The Influence of industrial relations factors on U.S. foreign direct investment abroad
Although managers of multinational companies have identified labor practices and regulations, access to skilled labor, and similar factors as important considerations in foreign direct investment decision-making, few studies have empirically examined the influence of industrial relations factors on foreign direct investment. Applying a transaction costs framework to U.S. Department of Commerce data published in 1992, the author examines the influence of several key industrial relations variables on U.S. foreign direct investment across nine industries and nineteen OECD-member countries. Across the countries studied, U.S. foreign direct investment was negatively affected by the presence of high levels of union penetration, centralized collective bargaining structures, stiff government restrictions on layoffs, and pervasive contract extension policies; it was positively affected by high levels of education and policies requiring works councils. (Abstract courtesy JSTOR.)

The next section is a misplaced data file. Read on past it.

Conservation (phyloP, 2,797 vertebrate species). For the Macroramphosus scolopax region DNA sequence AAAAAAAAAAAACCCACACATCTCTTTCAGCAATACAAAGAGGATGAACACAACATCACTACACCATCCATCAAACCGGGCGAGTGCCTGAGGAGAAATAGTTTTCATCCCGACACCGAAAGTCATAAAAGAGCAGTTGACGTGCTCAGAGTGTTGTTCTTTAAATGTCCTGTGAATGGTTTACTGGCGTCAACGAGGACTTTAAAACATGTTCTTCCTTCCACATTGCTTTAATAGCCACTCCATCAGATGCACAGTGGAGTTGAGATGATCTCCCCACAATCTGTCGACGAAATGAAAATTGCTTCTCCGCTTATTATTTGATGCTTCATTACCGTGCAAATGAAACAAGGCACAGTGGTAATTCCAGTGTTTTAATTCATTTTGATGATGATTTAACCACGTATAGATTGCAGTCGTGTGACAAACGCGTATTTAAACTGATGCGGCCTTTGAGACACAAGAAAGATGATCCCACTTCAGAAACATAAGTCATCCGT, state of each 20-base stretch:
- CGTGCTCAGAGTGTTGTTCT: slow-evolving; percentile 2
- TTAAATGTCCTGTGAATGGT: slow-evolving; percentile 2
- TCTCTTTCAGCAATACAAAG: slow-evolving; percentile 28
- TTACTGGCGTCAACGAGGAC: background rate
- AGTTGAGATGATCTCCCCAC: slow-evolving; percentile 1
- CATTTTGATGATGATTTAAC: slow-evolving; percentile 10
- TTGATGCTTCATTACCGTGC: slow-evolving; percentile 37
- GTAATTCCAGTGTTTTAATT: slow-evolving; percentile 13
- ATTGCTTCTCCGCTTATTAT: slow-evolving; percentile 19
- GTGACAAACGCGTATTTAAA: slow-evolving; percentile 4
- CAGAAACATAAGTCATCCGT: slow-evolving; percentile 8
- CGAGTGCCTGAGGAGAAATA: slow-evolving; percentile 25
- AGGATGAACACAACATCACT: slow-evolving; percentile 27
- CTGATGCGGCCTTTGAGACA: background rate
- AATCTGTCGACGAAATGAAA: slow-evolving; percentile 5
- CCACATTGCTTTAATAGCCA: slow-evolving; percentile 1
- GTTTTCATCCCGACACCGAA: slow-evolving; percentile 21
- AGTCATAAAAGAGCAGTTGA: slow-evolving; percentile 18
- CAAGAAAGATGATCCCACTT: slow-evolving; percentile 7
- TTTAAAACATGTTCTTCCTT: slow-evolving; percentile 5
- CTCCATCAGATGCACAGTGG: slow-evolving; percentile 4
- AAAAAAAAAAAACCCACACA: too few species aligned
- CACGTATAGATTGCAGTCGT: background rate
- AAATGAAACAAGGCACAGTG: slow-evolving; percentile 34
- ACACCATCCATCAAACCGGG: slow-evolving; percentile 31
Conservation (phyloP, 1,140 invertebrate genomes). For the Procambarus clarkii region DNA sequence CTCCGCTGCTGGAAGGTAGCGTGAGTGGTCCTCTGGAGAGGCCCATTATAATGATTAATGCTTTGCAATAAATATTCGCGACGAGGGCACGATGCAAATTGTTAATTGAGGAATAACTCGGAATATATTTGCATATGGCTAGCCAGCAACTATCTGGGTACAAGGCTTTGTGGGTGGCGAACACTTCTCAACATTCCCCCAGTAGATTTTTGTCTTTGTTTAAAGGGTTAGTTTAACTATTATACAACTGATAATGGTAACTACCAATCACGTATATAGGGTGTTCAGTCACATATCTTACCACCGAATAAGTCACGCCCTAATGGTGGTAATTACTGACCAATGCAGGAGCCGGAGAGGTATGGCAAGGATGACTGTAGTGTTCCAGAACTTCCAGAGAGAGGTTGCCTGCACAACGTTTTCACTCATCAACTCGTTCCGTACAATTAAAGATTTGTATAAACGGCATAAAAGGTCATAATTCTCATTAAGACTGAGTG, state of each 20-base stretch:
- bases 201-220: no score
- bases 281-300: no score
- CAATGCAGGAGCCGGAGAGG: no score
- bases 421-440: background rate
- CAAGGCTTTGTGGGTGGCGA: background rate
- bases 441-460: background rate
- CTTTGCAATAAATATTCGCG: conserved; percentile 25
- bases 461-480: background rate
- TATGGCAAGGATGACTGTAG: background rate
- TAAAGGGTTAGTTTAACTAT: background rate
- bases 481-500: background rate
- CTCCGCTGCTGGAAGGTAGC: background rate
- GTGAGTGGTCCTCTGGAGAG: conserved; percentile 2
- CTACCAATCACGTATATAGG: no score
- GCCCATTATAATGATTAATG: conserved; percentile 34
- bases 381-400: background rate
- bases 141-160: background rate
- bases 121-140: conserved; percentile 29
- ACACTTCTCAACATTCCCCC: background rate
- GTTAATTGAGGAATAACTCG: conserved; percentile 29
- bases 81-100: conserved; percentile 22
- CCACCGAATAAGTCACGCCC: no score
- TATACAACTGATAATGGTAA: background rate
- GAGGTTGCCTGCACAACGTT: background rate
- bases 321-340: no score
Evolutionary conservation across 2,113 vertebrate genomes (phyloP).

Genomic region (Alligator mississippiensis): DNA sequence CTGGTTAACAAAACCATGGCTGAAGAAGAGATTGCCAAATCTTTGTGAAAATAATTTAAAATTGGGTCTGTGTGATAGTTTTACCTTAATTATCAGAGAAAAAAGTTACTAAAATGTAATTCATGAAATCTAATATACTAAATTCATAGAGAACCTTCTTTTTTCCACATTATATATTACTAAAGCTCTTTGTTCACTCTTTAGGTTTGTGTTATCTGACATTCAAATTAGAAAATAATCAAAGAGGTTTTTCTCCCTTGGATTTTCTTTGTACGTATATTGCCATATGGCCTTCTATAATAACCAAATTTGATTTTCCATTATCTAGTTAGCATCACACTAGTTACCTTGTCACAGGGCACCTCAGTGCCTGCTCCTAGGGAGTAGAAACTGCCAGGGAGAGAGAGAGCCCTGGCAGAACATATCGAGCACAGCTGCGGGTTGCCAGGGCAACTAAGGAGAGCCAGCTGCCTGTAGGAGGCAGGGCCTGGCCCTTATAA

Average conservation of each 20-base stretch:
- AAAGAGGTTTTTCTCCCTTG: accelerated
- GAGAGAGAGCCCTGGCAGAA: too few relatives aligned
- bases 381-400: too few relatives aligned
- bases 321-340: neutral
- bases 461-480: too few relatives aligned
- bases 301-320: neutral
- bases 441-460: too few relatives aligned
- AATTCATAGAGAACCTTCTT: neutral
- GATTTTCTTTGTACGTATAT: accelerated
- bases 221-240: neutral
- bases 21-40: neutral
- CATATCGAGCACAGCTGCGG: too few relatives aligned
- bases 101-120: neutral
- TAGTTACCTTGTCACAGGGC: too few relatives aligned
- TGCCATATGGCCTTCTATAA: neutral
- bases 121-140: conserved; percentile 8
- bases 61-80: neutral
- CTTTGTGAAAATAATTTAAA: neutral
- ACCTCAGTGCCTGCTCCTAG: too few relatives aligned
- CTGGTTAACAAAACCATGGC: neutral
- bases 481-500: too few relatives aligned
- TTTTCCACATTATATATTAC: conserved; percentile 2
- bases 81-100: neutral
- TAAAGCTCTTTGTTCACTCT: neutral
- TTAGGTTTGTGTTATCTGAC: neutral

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Volume (Year): 51 (1997)
Issue (Month): 1 (October)
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